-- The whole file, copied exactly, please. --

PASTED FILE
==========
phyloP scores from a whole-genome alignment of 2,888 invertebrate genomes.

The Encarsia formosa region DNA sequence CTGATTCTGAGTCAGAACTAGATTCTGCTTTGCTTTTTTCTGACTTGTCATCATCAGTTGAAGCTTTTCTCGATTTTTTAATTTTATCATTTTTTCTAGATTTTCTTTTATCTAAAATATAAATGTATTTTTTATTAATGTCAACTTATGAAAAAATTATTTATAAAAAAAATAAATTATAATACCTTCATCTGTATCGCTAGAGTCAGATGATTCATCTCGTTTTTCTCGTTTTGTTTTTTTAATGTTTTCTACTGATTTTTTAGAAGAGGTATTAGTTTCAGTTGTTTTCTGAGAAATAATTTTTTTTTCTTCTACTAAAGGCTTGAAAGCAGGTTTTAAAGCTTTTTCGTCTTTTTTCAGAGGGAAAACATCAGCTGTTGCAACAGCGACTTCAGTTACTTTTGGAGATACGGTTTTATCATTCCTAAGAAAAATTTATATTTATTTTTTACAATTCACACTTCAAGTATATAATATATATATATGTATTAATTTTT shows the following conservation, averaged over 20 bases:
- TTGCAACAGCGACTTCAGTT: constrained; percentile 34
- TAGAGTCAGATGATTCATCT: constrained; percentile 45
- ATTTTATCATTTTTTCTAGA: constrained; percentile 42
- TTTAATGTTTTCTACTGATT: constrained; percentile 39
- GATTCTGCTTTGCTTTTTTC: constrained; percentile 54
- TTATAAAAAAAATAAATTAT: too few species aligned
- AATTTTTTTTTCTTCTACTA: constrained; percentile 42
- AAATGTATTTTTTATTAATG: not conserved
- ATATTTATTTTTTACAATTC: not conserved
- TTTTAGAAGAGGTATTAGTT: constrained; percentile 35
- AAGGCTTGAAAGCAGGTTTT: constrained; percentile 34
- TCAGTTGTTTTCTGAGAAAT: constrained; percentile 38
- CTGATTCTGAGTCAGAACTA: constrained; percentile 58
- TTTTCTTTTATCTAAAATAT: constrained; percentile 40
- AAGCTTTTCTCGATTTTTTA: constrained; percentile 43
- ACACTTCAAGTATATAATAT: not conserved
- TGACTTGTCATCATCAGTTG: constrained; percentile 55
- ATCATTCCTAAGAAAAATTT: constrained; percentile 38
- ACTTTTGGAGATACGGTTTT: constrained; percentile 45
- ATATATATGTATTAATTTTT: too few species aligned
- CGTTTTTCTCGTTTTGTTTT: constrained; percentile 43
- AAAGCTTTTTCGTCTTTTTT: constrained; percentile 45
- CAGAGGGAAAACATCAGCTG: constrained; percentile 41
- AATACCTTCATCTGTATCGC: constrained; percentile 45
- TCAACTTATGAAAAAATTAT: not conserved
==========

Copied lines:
phyloP scores from a whole-genome alignment of 2,888 invertebrate genomes.

The Encarsia formosa region DNA sequence CTGATTCTGAGTCAGAACTAGATTCTGCTTTGCTTTTTTCTGACTTGTCATCATCAGTTGAAGCTTTTCTCGATTTTTTAATTTTATCATTTTTTCTAGATTTTCTTTTATCTAAAATATAAATGTATTTTTTATTAATGTCAACTTATGAAAAAATTATTTATAAAAAAAATAAATTATAATACCTTCATCTGTATCGCTAGAGTCAGATGATTCATCTCGTTTTTCTCGTTTTGTTTTTTTAATGTTTTCTACTGATTTTTTAGAAGAGGTATTAGTTTCAGTTGTTTTCTGAGAAATAATTTTTTTTTCTTCTACTAAAGGCTTGAAAGCAGGTTTTAAAGCTTTTTCGTCTTTTTTCAGAGGGAAAACATCAGCTGTTGCAACAGCGACTTCAGTTACTTTTGGAGATACGGTTTTATCATTCCTAAGAAAAATTTATATTTATTTTTTACAATTCACACTTCAAGTATATAATATATATATATGTATTAATTTTT shows the following conservation, averaged over 20 bases:
- TTGCAACAGCGACTTCAGTT: constrained; percentile 34
- TAGAGTCAGATGATTCATCT: constrained; percentile 45
- ATTTTATCATTTTTTCTAGA: constrained; percentile 42
- TTTAATGTTTTCTACTGATT: constrained; percentile 39
- GATTCTGCTTTGCTTTTTTC: constrained; percentile 54
- TTATAAAAAAAATAAATTAT: too few species aligned
- AATTTTTTTTTCTTCTACTA: constrained; percentile 42
- AAATGTATTTTTTATTAATG: not conserved
- ATATTTATTTTTTACAATTC: not conserved
- TTTTAGAAGAGGTATTAGTT: constrained; percentile 35
- AAGGCTTGAAAGCAGGTTTT: constrained; percentile 34
- TCAGTTGTTTTCTGAGAAAT: constrained; percentile 38
- CTGATTCTGAGTCAGAACTA: constrained; percentile 58
- TTTTCTTTTATCTAAAATAT: constrained; percentile 40
- AAGCTTTTCTCGATTTTTTA: constrained; percentile 43
- ACACTTCAAGTATATAATAT: not conserved
- TGACTTGTCATCATCAGTTG: constrained; percentile 55
- ATCATTCCTAAGAAAAATTT: constrained; percentile 38
- ACTTTTGGAGATACGGTTTT: constrained; percentile 45
- ATATATATGTATTAATTTTT: too few species aligned
- CGTTTTTCTCGTTTTGTTTT: constrained; percentile 43
- AAAGCTTTTTCGTCTTTTTT: constrained; percentile 45
- CAGAGGGAAAACATCAGCTG: constrained; percentile 41
- AATACCTTCATCTGTATCGC: constrained; percentile 45
- TCAACTTATGAAAAAATTAT: not conserved